I've been a father for just over five years now. During that time I have had the good fortune to be unable to afford a third day of daycare each week. Twice a week my wife stays home with our two girls and a third day - Friday - I get to be the exclusive parent charged with their care. It is a much different experience than co-parenting. Both parents and kids have had to be flexible in order to keep "Friday's rules" in their proper context. This week the survival skills we all established over more than 250 Fridays really paid off. My wife has been gone to a conference and I've managed not only to keep them both fed, clothed and well rested but we made it to all scheduled events and a Halloween party on time. Being a dad rocks, especially when your kids are Aerial the Mermaid and a cute little Ladybug.
I hope your Halloween has just the right amount of spooky. Here is this week's news:
- The NY Times definitively reported this week that the recession is over and the American economy is once again growing. Unfortunately, it looks like the growth is primarily a result of unsustainable government subsidies. Is the stimulus money starting to kickstart the economy or just putting a little bit of air into a popped tire?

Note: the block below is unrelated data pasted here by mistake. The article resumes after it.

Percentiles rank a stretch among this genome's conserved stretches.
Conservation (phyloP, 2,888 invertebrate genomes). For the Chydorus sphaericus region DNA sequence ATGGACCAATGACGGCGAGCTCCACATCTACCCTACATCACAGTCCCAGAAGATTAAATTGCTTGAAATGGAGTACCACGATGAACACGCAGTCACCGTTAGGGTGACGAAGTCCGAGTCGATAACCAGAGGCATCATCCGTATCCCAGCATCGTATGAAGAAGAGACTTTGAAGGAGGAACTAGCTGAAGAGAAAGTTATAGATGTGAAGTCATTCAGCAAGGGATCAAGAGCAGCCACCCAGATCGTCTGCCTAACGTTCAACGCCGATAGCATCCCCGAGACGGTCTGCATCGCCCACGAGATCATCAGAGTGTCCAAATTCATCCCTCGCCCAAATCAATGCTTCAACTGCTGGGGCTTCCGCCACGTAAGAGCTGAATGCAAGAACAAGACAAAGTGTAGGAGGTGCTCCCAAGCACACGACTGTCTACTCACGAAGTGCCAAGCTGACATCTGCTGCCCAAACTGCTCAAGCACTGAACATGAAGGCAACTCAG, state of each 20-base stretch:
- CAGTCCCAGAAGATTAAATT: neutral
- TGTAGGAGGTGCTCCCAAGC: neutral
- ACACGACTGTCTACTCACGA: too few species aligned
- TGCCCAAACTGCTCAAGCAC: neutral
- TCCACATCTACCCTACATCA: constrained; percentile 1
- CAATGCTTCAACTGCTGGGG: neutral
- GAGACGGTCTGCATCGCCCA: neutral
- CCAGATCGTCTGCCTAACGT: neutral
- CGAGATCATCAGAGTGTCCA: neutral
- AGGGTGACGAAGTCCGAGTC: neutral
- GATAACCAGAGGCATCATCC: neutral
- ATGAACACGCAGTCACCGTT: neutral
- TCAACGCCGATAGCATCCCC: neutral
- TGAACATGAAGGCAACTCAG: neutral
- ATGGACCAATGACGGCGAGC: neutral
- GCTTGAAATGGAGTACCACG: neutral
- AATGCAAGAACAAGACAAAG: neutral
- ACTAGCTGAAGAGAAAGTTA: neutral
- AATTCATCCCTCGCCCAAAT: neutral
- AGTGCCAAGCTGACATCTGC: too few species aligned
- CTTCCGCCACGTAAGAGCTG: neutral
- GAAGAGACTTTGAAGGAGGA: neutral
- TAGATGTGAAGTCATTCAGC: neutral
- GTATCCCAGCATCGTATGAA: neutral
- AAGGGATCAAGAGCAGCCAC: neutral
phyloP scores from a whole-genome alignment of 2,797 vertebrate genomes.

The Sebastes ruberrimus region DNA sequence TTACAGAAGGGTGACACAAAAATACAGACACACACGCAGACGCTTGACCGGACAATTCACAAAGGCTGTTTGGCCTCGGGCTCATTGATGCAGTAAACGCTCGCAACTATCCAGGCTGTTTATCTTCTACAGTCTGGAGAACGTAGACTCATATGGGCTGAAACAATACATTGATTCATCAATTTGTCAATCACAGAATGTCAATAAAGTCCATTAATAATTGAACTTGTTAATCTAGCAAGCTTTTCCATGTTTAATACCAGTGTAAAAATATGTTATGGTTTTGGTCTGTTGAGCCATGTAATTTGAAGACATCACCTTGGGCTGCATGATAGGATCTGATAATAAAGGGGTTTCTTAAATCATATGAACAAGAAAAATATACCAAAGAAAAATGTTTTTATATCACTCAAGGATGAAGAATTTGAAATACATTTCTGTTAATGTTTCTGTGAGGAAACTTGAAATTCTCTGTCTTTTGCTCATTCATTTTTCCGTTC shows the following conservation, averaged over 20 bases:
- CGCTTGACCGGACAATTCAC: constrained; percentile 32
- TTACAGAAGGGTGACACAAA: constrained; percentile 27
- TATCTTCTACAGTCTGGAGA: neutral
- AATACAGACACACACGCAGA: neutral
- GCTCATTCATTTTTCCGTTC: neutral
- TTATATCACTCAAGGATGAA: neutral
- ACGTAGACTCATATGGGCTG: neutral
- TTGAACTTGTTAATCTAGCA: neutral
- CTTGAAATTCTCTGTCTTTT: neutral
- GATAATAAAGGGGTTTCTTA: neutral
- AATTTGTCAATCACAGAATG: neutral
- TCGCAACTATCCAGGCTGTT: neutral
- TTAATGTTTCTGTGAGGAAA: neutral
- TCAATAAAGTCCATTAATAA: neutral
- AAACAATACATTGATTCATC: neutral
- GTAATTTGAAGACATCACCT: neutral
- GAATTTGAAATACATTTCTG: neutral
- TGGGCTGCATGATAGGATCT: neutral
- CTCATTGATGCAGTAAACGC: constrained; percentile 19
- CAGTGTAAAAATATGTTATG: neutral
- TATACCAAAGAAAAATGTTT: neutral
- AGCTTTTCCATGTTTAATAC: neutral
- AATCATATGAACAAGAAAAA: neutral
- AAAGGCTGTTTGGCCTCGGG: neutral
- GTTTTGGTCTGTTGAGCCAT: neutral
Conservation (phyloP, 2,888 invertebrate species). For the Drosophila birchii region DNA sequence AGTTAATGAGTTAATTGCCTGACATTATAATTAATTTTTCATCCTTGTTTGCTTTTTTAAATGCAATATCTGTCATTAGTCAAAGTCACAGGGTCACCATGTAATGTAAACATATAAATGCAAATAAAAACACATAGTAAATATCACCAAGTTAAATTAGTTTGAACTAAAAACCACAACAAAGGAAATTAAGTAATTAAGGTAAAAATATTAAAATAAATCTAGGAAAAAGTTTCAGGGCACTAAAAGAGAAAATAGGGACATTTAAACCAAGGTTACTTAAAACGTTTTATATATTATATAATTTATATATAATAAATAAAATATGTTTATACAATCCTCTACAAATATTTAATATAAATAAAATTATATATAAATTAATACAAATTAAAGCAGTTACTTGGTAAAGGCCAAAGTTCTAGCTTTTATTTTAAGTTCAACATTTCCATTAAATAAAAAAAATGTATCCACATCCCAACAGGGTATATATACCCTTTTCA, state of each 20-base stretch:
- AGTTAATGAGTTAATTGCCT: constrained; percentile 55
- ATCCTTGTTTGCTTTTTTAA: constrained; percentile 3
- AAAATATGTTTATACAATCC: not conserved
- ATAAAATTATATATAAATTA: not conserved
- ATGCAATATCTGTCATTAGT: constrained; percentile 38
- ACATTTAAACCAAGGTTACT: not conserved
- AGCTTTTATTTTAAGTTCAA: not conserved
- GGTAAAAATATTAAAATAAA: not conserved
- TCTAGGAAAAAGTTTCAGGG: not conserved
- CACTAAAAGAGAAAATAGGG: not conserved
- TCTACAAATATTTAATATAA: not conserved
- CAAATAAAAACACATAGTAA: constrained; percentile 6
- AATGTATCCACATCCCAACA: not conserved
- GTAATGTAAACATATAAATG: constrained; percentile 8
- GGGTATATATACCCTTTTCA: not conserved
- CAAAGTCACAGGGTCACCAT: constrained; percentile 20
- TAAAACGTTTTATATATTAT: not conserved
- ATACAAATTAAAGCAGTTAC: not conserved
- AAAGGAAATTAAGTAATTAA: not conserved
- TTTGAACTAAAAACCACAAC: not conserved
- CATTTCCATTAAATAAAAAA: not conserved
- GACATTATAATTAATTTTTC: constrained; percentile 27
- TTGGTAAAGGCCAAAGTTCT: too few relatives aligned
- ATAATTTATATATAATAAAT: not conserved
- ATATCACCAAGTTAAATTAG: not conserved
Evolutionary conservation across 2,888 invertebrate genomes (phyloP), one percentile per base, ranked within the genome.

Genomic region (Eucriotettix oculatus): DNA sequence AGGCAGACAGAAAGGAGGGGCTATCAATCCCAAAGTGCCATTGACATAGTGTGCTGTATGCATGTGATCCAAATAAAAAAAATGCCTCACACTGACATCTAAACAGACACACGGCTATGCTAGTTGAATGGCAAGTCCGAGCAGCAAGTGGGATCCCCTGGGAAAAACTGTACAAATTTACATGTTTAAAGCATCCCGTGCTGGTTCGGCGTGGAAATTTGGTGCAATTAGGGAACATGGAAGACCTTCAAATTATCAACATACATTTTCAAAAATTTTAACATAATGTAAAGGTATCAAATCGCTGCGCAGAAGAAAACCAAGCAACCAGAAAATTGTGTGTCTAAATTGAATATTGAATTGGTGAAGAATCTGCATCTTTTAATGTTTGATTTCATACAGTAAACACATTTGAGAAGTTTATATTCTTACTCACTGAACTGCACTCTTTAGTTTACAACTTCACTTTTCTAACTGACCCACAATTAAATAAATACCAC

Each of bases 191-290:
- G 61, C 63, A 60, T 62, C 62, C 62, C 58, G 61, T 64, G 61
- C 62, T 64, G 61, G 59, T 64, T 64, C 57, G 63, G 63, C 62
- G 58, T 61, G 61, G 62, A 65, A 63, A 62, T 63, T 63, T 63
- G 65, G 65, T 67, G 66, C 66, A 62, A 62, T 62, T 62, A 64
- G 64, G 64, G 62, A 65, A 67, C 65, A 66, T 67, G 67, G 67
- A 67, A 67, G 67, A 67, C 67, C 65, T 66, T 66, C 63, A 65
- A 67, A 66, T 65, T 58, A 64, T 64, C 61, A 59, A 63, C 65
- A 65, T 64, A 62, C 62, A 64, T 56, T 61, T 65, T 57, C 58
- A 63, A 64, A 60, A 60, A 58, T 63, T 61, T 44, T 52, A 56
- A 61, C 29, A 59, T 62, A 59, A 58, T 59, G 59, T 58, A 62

“That [federal spending] alters the dynamic of a recession and a recovery, and what you’re left with, to some degree, is an artificial recovery,” said Dan Greenhaus, chief economic strategist at Miller Tabak, an investment research firm. “Over the next several quarters, the support for the economy on the part of the government wanes and the economy has to find its own footing.”
- In terms of housing, it would be more of the air-in-the-popped-tire. As the first-time homebuyer subsidy goes away, housing sales have a "surprise" drop. The headline writer on that article is not a regular reader of this blog - we are convinced that housing has a ways to drop before the bottom, and then we don't see anything but stagnation for the most part well into the future. We simply have too many of the wrong type of homes in the wrong location, in an economy that is reducing the number of potential buyers and driving up the costs to homeowners of inefficient land use patterns.